“It’s a different animal than being up there with other people. You still need to do your homework and hopefully not go up in a billow of smoke, but if you do, there are people who can save you. But I like the fear factor of the monologue.”
Memorizing all those lines is a constant battle, says Nicolson, a California native and relatively recent transplant from Denver.
“I’ve been acting ever since I was 8 years old and still, every time I get a script, I’m like ‘This is impossible! There’s no way it’s going to happen.’ But through reputation and the ancient gods of theater, the lines come.”
The venue, a church hall with a vaulted ceiling, will take on a different look for this different-sort-of-monologue evening: The hall will be divided into separate playing areas, a sort of moveable feast for these short pieces, the longest of which is 15 minutes.
There will be live music between the monologues, written and performed by Gus Zucco.
“It’s going to be much more dynamic,”?Meyer says. “It won’t feel like an evening of monologues.”
“For the Love of Money: An Evening of Monologues About Our Romance with Money”
When: Weekends, May 13 through 23. 8 p.m., Thursdays, Fridays and Saturdays; 4 p.m. Sundays.
Where: St. John’s Episcopal Church, 8 Sunnyside Ave., Pleasantville.
Tickets: $20, $15 for students and seniors. Tickets for May 13 and 14 “previews” art $15. Tickets for May 15 gala reception and show are $45 (at 914-286-7680).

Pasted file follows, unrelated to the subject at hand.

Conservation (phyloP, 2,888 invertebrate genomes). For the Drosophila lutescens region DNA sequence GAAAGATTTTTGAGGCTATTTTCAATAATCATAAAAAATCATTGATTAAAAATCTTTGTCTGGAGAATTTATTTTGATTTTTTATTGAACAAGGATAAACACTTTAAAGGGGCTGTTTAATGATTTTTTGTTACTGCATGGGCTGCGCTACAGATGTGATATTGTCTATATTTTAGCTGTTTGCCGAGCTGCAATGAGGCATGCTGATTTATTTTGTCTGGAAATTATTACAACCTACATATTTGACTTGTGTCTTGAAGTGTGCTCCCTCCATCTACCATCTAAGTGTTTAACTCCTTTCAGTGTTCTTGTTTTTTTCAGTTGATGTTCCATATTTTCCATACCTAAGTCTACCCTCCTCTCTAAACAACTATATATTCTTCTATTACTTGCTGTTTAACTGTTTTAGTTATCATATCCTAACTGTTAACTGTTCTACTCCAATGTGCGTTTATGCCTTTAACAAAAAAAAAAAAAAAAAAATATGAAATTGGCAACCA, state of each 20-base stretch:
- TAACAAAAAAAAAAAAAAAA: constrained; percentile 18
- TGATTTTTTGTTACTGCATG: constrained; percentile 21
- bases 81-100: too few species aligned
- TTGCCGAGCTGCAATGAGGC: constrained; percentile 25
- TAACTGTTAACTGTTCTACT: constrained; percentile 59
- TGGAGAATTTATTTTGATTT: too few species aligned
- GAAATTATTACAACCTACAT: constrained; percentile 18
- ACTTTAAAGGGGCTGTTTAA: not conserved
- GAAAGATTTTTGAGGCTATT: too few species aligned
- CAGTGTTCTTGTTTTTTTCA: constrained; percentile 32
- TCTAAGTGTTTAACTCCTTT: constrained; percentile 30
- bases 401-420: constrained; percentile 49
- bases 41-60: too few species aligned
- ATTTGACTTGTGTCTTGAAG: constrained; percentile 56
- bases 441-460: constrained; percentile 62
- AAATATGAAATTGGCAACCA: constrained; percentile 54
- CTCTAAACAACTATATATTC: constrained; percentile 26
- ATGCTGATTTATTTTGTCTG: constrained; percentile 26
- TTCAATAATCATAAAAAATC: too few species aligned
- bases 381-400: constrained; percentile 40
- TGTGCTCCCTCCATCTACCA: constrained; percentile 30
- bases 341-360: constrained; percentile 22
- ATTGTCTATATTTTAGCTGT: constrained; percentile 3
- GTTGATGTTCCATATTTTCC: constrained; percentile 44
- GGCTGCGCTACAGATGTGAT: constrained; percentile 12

Call: 212-868-4444 or www.smarttix.com.
See an excerpt
We’ll soon upload a short excerpt of Ryan Mallon’s “I Wanna Go Home.”
- “RSVP” by Katie Atcheson, directed by Laura Credidio. Set in the present at Bloomingdale’s with Aisling Mulhern as Megan.
- “The Currency of Youth” by Jess Dicky, directed by Laura Credidio. Set in the present in The Jerome High School girls locker room with Gail Greenstein as Coach Starr.
- “The Pitch” by Carol Mark, directed by Laura Credidio. Set in a priest’s office in the present, featuring Mark Gorham.
- “The Floo” by Tony Howarth, directed by Laura Credidio, set in the present and featuring Ryan Mallon.
- “Calculus” by Howard Meyer, directed by Rachel Jones. Set in the basement bookkeeper’s office of a greeting card shop in Yorktown. With Anne Lilley as Mary Anne Malamud.
- “The Negotiation” by Matt Hoverman, directed by Howard Meyer. Set tonight in a bedroom not so very far away. With Heather Nicolson as June Halston.
- “Frugal Bastard” by John Kuebler, directed by Howard Meyer. Set in the Great Recession (Now), in the American West, with Ryan Shams as Man.
- “Rent Stabilized” by Linda Giuliano, directed by Howard Meyer. Set somewhere in the near future in a rent-stabilized NYC?apartment, with Ward Riley as Man.
- “I Wanna Go Home” written and performed by Ryan Mallon and directed by Howard Meyer. Set in 2010, but mostly 2009 in Westchester.
- “The Interview” by Gabrielle Fox, directed by Rachel Jones. With Anne Guilian as Brenda Land and set in her bedroom.
- “Calling to You” by Linda Giuliano, directed by Rachel Jones. Set here, with Ann Guilian as Woman.
Photos by Mark Vergari/The Journal News: Top, among the Axial Theater company members in “For the Love of Money” are, from left: Ryan Mallon, Heather Nicolson, Howard Meyer and Gail Greenstein. Next: Heather Nicolson in “The Negotiation.”